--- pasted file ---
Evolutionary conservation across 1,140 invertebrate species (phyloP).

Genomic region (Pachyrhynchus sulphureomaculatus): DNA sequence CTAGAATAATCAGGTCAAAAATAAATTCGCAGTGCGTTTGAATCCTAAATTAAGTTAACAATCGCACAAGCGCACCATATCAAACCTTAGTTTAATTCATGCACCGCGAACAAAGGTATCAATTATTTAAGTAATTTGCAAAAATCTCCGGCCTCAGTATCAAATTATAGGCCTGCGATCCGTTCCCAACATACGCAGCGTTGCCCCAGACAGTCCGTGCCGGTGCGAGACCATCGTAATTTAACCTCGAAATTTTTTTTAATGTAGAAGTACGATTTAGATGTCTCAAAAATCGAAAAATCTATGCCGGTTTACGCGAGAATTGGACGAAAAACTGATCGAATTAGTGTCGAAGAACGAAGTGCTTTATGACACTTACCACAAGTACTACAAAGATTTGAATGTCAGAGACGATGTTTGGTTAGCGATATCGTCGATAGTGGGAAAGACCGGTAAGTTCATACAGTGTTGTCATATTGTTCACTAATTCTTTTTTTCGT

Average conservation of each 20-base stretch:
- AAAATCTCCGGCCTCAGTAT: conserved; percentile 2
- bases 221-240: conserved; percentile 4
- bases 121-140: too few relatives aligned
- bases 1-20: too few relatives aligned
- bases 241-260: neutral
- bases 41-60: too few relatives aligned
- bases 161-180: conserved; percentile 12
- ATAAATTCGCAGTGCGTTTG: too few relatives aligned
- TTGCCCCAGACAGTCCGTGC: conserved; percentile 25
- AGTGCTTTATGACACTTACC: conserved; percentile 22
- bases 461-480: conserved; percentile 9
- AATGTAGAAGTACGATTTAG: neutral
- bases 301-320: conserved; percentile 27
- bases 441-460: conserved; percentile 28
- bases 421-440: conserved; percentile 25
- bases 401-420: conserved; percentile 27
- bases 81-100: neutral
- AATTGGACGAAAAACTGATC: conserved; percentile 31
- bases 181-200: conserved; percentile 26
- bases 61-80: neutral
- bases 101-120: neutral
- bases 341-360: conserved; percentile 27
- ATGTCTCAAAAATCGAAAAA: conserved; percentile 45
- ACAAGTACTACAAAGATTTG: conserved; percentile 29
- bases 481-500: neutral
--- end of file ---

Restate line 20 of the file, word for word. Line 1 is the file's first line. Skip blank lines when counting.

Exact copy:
- bases 81-100: neutral